Attuned to chemistry of a genius

Eric Berger in the Houston Chronicle (via Accidental Blogger):

311xinlinegallery_1A starter violin costs about $200. A finely crafted modern instrument can run as much as $20,000. But even that’s loose change when compared with a violin made three centuries ago by Antonio Stradivari.

His 600 or so surviving violins can cost upward of $3.5 million.

For more than a century, artists, craftsmen and scientists have sought the secret to the prized instruments’ distinct sound. Dozens have claimed to have solved the mystery, but none has been proved right.

Now, a Texas biochemist, Joseph Nagyvary [in photo above], says he has scientific proof the long-sought secret is chemistry, not craftsmanship. Specifically, he says, Stradivari treated his violins with chemicals to protect them from wood-eating worms common in northern Italy. Unknowingly, Nagyvary says, the master craftsman gave his violins a chemical noise filter that provided a unique, pleasing sound.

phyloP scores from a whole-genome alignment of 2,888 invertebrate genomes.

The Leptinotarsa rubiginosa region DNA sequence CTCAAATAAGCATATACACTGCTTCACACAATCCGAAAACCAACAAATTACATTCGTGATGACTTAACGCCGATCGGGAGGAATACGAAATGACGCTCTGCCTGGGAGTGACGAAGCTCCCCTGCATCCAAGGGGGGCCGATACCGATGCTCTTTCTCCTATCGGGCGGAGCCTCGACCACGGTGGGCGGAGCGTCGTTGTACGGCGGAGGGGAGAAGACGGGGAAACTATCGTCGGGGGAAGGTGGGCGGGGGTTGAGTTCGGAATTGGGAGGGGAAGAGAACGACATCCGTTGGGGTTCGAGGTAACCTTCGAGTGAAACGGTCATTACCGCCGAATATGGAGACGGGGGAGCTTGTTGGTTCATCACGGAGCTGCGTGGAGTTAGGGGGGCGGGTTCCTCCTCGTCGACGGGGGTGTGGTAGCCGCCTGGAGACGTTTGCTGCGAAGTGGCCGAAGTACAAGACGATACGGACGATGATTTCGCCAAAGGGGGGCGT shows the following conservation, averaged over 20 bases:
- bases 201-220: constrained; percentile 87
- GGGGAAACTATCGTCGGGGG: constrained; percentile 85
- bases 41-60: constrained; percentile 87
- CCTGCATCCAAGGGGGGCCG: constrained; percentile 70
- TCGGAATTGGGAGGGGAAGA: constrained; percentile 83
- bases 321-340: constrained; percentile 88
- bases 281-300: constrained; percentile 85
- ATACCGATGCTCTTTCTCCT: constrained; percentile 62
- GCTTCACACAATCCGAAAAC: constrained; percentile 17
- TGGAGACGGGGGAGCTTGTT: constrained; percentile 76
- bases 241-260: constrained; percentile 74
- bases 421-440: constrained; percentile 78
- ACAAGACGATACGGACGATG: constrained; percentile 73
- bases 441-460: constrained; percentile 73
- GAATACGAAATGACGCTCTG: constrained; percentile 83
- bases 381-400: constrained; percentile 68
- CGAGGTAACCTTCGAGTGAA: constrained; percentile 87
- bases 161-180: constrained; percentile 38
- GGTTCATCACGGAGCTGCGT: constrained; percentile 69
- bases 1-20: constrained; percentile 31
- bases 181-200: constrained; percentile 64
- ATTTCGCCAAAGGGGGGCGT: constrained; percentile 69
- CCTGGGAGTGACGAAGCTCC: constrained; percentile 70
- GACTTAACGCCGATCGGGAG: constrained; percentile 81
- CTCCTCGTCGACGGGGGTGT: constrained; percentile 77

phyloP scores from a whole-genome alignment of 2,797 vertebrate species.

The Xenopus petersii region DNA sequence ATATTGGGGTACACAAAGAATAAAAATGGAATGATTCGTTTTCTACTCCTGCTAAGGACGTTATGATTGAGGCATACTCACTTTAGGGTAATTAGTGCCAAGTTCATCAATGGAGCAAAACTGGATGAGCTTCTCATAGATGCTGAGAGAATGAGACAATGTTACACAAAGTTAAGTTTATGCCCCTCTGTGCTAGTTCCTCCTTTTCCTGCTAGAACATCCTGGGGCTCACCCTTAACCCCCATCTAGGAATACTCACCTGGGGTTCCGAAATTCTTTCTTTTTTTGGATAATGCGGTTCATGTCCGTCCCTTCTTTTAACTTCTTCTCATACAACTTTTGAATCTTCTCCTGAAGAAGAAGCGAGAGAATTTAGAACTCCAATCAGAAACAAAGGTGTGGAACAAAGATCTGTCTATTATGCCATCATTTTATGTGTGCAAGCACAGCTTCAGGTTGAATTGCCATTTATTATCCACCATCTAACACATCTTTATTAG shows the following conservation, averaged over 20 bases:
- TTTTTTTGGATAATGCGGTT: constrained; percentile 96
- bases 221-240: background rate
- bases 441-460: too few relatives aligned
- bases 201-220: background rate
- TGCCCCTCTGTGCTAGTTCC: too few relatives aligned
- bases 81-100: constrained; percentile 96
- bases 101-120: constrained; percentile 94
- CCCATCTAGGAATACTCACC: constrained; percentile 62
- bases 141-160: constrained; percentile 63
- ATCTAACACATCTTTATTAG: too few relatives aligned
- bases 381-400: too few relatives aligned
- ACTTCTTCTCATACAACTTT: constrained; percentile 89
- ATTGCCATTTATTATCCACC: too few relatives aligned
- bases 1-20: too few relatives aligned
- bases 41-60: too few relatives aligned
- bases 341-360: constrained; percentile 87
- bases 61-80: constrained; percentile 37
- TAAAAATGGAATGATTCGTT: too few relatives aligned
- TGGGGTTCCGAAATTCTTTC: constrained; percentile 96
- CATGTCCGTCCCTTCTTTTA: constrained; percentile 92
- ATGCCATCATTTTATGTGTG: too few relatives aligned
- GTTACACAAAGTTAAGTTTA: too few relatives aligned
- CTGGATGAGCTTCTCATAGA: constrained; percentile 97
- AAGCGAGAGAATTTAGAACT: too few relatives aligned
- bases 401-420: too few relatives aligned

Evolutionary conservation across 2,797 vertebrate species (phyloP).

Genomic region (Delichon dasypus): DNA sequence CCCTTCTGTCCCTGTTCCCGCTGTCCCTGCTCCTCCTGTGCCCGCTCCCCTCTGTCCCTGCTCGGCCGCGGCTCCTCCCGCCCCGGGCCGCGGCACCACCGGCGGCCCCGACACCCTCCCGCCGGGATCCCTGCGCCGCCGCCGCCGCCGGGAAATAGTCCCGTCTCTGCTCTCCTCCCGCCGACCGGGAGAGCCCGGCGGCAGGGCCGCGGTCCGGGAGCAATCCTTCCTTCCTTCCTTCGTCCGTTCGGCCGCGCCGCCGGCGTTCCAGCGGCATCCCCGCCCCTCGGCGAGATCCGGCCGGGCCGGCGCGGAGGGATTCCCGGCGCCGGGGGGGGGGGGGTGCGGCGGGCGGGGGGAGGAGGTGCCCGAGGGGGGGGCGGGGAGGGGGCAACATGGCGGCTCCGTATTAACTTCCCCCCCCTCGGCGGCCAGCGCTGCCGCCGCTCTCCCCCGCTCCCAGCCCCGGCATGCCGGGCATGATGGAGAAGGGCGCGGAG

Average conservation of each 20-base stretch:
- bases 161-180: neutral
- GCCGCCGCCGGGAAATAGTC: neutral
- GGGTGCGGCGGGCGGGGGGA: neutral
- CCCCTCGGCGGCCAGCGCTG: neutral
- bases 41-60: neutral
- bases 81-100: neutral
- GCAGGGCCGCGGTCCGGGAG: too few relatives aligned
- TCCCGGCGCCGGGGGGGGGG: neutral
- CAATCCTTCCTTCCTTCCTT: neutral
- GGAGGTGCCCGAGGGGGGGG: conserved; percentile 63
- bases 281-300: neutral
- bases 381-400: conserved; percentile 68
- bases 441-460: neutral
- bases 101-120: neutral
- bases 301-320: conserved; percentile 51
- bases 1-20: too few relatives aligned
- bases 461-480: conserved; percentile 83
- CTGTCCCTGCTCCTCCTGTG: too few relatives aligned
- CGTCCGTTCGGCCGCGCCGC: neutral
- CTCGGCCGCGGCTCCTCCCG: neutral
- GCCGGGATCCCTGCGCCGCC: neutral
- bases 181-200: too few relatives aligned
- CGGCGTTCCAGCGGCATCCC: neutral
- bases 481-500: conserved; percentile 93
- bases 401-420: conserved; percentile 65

More here.  [Thanks to Ruchira Paul.]

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